Migrants need to be better informed and prepared for jobs abroad
Dushanbe, May 21, 2012 – A three day regional conference on migration started today in Dushanbe, bringing together around 50 participants from the Commonwealth of Independent States (CIS) countries to exchange knowledge and experience and enhance regional collaboration on labor migration policies. This is the third regional event organized by the World Bank under the auspices of the Migration and Remittances Peer-assisted Learning Network (MiRPAL) and co-funded by the Central Asian Regional Migration Program (CARMP) of the UK Department for International Development.
Labor migration in Emerging Europe and Central Asia has become more pronounced in the last decade and requires coordinated interventions across the region. “In the aftermath of the global economic crisis, a more active role of the state in addressing migration policies and programs at domestic and regional level to protect the welfare of migrants has become critically important,” said Philippe Le Houérou, World Bank Vice President for Europe and Central Asia, opening the MiRPAL conference.
The Third Regional MiRPAL Conference has been divided into two parts: (1) strategic plenary sessions focusing on the Role of the State in Managing Labor Migration Programs, and (2) a two-day technical workshop on Preparing Workers for Jobs Abroad: Role of Sending and Receiving Countries. In addition, the conference is also serving as a backdrop for discussion of ongoing and future activities of MiRPAL in the region.
In particular, the event is focused on the review of recent developments in labor migration and remittances in Emerging Europe and Central Asia, as well as their implications for labor market policies. Yvonne Tsikata, Director for Economic Policy for the World Bank’s Europe and Central Asia region stated that “remittance flows have been more stable during the crisis relative to other external flows. Hence, migration and remittances continue to be a key pillar of development strategy for many countries in the region. The World Bank and other international partners stand ready to support the design and implementation of policies that maximize the benefits of migration.”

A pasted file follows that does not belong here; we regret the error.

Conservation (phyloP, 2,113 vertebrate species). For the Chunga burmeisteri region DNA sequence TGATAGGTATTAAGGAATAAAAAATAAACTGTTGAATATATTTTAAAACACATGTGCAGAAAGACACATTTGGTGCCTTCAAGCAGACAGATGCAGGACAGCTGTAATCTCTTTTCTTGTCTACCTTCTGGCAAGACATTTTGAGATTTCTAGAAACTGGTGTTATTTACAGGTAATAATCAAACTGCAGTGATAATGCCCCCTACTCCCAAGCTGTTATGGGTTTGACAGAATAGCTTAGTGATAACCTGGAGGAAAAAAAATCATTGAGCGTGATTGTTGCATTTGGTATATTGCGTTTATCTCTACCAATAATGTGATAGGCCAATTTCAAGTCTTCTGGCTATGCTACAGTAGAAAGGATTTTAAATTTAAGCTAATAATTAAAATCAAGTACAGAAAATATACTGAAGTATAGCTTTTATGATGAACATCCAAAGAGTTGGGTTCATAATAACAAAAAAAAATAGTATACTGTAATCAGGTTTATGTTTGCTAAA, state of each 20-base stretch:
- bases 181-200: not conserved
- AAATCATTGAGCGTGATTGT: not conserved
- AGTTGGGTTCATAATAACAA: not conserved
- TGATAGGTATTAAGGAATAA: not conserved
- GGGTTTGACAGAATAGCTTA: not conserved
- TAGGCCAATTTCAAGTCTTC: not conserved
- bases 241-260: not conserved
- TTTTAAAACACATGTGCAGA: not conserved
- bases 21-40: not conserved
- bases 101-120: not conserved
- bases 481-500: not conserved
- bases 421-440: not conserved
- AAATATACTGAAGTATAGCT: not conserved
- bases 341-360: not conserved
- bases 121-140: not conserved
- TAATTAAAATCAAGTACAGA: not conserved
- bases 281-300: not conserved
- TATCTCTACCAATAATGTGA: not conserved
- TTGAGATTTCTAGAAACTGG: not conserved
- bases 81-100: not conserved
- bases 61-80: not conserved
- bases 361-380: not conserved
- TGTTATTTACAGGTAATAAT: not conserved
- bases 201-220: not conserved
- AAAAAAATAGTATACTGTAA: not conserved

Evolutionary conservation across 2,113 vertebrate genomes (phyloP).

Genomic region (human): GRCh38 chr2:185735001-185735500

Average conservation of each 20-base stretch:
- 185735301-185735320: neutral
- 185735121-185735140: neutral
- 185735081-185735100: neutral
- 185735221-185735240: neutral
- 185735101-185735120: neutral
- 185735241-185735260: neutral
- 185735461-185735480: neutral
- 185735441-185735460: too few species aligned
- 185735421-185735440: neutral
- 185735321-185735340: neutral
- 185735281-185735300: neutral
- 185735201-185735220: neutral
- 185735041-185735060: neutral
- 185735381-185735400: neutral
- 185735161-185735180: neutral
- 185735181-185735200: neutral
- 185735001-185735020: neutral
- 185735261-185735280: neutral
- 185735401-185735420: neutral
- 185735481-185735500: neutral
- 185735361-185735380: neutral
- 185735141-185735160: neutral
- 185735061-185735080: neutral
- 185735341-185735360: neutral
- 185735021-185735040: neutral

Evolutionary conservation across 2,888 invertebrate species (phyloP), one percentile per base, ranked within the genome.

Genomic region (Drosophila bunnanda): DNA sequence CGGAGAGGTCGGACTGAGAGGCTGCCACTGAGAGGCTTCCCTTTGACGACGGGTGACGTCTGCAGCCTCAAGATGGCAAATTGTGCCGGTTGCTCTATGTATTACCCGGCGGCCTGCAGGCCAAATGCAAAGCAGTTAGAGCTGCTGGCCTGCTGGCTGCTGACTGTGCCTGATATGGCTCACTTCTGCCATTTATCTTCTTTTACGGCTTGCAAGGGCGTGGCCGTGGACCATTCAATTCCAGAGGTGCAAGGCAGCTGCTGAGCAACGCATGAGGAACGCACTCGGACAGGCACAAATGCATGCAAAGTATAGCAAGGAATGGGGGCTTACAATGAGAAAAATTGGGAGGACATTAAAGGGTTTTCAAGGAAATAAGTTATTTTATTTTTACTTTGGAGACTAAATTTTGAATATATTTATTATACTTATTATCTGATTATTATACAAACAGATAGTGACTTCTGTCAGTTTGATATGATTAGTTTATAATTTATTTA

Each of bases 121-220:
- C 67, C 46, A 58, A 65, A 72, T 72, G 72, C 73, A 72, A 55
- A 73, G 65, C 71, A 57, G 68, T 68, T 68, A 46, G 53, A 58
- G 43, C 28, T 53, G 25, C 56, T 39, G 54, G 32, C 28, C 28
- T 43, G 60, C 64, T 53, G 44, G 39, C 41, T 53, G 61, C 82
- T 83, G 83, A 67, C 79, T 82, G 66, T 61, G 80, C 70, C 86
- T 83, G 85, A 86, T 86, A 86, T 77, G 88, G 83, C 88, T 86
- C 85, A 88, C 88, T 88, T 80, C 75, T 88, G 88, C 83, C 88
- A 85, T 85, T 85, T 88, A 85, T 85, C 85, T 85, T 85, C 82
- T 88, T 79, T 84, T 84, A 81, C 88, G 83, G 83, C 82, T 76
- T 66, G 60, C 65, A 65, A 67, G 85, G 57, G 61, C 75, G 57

The state’s role in developing an appropriate pre-departure infrastructure and social integration programs is crucial for a successful labor migration management mechanism. "Labor migration is not a problem to be solved but a process to be managed," said Manolo Abella, former Director of Migration Department in the International Labor Organization in Geneva. “If states can manage migration in such a way as to complement national resources and enhance productivity, and ensure decent work for all workers and greater security for their families, then migration will benefit all."
Regional collaboration and development of a common strategy to complement country specific priorities in managing labor migration is necessary to protect migrant workers and prepare job seekers for work abroad. “Despite the progress our country has made in policies and programs to improve migration management, our efforts need to be complemented by regional efforts to help protect the welfare of migrants,” said Matlubkhon Davlatov, First Deputy Prime Minister of Tajikistan, in his opening remarks.
Participants of the event will have an opportunity to share their country specific experiences, hear from the leading international experts and practitioners in the field of labor migration and remittances, and observe pre-departure orientation workshops in action at the Adult Training Center of Dushanbe. Brainstorming sessions will help compile a set of possible strategies and approaches in facilitation of the labor migration mechanisms. In aggregate, the workshop aims at developing a specific action plan on creating an infrastructure for pre-departure training of migrants for better migration outcomes.
According to Sudharshan Canagarajah, World Bank Lead Economist and MIRPAL Program Coordinator, “addressing migration-related challenges requires specific policies not only in sending but also in receiving countries, in order to prepare workers for jobs abroad. This will be an integral part of MiRPAL work in the CIS countries over the coming year.”
MiRPAL is a peer-assisted learning network for migration practitioners in the CIS countries and is set up to collect, analyze, deepen, create, and share knowledge on migration issues as well as provide a forum for cross-country collaboration as a means to refine and harmonize approaches in order to initiate and guide CIS migration policies and practices. Currently, MiRPAL brings together nine CIS countries: Armenia, Belarus, Kazakhstan, Kyrgyz Republic, Moldova, Russia, Tajikistan, Ukraine, and Uzbekistan.